Combined with the dread of what was to come, I didn't overly enjoy this section so put my head down and played some podcasts to lighten the mood. Joined by Sean Fennessy, Amanda Dobbins and Chris Ryan from The Big Picture as they went through another movie draft made the climbing easier and gave me some ideas for my own podcast. There were brief moments of enjoyment along the trail with some flowering Wattle, Golden Buttercups and some WTF items that had been dumped including a bar stool and a pram. I feel these just add to the character of this section and I hope they stay there, becoming public art pieces commenting on the relationship society as a whole has with this section of the track. Reaching the steepest part of the climb, the forest opens up and you are left very exposed to the sun, adding to the displeasure of the experience. For over a kilometre here you are on gradients ranging from 6 to 12% and eventually both Aron and I were off the bikes, pushing them up the hill. At the top of the hill you are rewarded with the first of many Alcoa artefacts, the tunnel under the hauling road that will be familiar to any Bibbulmun Track hiker that has dropped a car off at the Driver Road bridge.

This is also your first up close experience with the environmental destruction leftover from bauxite mining as through the tunnel and across the road is the vacant land left after all the trees have been cleared and the top level of soil removed. Unfortunately for the northern Jarrah forests, the mining of bauxite involves pushing over all the trees and stripping the shallow top layer where it is found. Given the small depth to the mining operation, large tracts of land need to be cleared and the effects of this can be seen over time by either looking at a map in Satellite view or by visiting this WalkGPS page that has a time-lapse of the effect. The major players in bauxite mining around here (Alcoa and South32) negotiated the expansive leases back in the 1960s and as a result, the future of these forests were decided back when little care was given to environmental concerns. They still need EPA approvals to expand operations and public consultation will take place around Christmas of 2021 so to keep aware of this issue and to make your voice heard follow either the WA Forest Alliance or Save our Jarrah as they will announce when all the important milestones are happening. As far as the riding goes, you run parallel to Nanga Road for a while on single track that is actually a nice trail to follow if the cleared views to the right weren't super terrible.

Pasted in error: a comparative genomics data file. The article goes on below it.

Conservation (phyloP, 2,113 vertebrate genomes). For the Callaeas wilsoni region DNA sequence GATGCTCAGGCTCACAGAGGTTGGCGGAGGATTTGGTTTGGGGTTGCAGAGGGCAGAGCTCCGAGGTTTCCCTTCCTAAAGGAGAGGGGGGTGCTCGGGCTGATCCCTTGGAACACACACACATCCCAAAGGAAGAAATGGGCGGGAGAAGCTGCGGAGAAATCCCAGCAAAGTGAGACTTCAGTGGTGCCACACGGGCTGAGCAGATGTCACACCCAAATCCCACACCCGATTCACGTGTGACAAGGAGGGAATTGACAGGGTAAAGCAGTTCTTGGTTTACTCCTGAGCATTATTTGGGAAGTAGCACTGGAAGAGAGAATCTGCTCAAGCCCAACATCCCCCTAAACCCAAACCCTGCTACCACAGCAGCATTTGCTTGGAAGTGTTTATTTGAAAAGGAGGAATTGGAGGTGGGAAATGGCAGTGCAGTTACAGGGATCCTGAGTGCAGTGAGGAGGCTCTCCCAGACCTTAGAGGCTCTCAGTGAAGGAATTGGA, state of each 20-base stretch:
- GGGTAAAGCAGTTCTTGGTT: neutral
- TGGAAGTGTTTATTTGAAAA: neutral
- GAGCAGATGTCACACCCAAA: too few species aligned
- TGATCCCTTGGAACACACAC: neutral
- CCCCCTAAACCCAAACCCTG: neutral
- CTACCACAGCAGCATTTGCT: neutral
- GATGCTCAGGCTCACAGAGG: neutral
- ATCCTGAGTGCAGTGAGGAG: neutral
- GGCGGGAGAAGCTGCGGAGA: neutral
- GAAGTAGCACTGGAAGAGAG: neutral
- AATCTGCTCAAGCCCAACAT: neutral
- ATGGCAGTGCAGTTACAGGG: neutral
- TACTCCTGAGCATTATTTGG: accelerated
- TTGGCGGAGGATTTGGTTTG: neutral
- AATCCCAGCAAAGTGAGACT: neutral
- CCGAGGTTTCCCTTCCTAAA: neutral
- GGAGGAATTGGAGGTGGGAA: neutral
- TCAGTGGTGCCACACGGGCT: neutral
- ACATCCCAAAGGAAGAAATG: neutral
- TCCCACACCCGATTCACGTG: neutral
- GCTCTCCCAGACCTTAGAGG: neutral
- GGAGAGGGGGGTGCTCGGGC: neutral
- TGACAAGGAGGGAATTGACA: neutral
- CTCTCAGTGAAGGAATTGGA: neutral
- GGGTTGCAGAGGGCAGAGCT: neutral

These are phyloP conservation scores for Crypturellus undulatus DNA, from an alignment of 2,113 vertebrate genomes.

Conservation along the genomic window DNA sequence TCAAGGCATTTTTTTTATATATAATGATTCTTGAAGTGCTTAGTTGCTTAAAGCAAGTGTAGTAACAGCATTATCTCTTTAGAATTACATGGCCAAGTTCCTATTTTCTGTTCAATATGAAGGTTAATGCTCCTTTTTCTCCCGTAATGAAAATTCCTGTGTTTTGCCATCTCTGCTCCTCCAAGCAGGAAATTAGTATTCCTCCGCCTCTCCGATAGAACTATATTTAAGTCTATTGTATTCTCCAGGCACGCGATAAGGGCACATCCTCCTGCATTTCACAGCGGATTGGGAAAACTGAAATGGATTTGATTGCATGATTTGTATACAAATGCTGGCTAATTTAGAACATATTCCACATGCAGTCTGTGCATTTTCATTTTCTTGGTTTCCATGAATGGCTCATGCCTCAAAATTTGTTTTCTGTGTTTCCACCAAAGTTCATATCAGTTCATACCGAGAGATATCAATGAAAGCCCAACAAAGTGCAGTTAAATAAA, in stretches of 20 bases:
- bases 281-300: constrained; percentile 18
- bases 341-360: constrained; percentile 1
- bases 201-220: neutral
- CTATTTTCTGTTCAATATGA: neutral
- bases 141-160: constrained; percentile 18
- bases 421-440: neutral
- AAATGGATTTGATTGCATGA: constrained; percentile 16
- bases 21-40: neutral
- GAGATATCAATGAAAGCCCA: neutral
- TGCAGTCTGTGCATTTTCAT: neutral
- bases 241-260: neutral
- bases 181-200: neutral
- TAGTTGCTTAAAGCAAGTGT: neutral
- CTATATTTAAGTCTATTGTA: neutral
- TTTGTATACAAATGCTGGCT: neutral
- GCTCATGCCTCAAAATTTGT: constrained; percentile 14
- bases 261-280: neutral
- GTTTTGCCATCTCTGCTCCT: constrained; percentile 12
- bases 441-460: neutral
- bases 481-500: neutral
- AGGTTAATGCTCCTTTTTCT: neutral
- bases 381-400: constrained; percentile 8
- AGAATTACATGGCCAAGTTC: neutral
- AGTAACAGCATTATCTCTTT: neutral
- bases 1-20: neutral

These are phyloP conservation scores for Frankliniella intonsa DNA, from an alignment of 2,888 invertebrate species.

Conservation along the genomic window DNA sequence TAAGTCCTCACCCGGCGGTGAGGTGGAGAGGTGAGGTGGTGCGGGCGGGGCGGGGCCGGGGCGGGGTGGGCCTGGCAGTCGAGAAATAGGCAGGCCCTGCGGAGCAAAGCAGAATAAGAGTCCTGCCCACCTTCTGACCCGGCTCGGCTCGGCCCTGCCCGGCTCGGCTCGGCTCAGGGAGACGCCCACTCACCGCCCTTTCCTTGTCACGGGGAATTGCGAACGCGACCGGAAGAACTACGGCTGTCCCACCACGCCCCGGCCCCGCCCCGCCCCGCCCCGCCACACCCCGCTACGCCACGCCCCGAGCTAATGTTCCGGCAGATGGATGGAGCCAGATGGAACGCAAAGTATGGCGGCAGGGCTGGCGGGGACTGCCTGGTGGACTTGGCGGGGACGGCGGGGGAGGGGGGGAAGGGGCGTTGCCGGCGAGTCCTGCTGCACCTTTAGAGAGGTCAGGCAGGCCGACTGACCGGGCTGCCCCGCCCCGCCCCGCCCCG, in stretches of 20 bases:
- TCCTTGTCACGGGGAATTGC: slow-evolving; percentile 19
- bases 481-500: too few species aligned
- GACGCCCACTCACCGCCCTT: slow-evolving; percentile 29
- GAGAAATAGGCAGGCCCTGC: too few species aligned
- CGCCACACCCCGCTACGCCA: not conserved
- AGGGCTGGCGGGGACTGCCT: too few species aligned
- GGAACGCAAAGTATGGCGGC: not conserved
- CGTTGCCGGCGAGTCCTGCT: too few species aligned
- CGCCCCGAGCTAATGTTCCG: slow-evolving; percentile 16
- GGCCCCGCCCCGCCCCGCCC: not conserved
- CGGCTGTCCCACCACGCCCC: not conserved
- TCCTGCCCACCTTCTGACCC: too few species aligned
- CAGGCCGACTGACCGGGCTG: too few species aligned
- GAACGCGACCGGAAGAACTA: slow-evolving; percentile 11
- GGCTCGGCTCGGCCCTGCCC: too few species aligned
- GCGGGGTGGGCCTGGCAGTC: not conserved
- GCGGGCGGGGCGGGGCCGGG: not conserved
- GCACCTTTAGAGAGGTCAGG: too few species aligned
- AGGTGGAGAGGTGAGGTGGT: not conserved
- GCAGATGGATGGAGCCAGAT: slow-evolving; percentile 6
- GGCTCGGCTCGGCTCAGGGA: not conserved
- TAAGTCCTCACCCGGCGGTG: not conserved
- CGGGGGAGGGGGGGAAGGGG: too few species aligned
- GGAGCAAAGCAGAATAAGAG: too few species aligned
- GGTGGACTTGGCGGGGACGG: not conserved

Arriving at a turn that takes you off Nanga Road, Aron decided he would just follow Nanga Road and meet up with the track a bit further on. I wanted to experience this section for all it was worth, good or bad, so we agreed he would wait at the junction where our two paths would meet next. Following the King Jarrah Form again, it was pleasant riding through the relatively untouched sections of forest and a stark reminder of what the surrounding area could look like if it wasn't ripped up or slated to be ripped up in the future. I enjoyed the riding while it lasted until I reached a set of restricted access gates and things went slightly pear shaped. From a distance it looked like the sides were blocked off and upon reaching them, it seemed to me that all access was not allowed as the sign is poorly worded. To me it read that access to riders was restricted as it states "Access Restricted to Munda Biddi / Waterous Bike Track Users". In the heat of the day and not enjoying this section so much, I decided to follow Driver Road and avoid riding through this area as I knew it would get me back to Nanga Road and where Aron was headed. Unfortunately the paper maps are really outdated through here as the track keeps getting diverted due to mining but with a small amount of reception I loaded up Google Maps to confirm, along with messaging Donovan about the gates.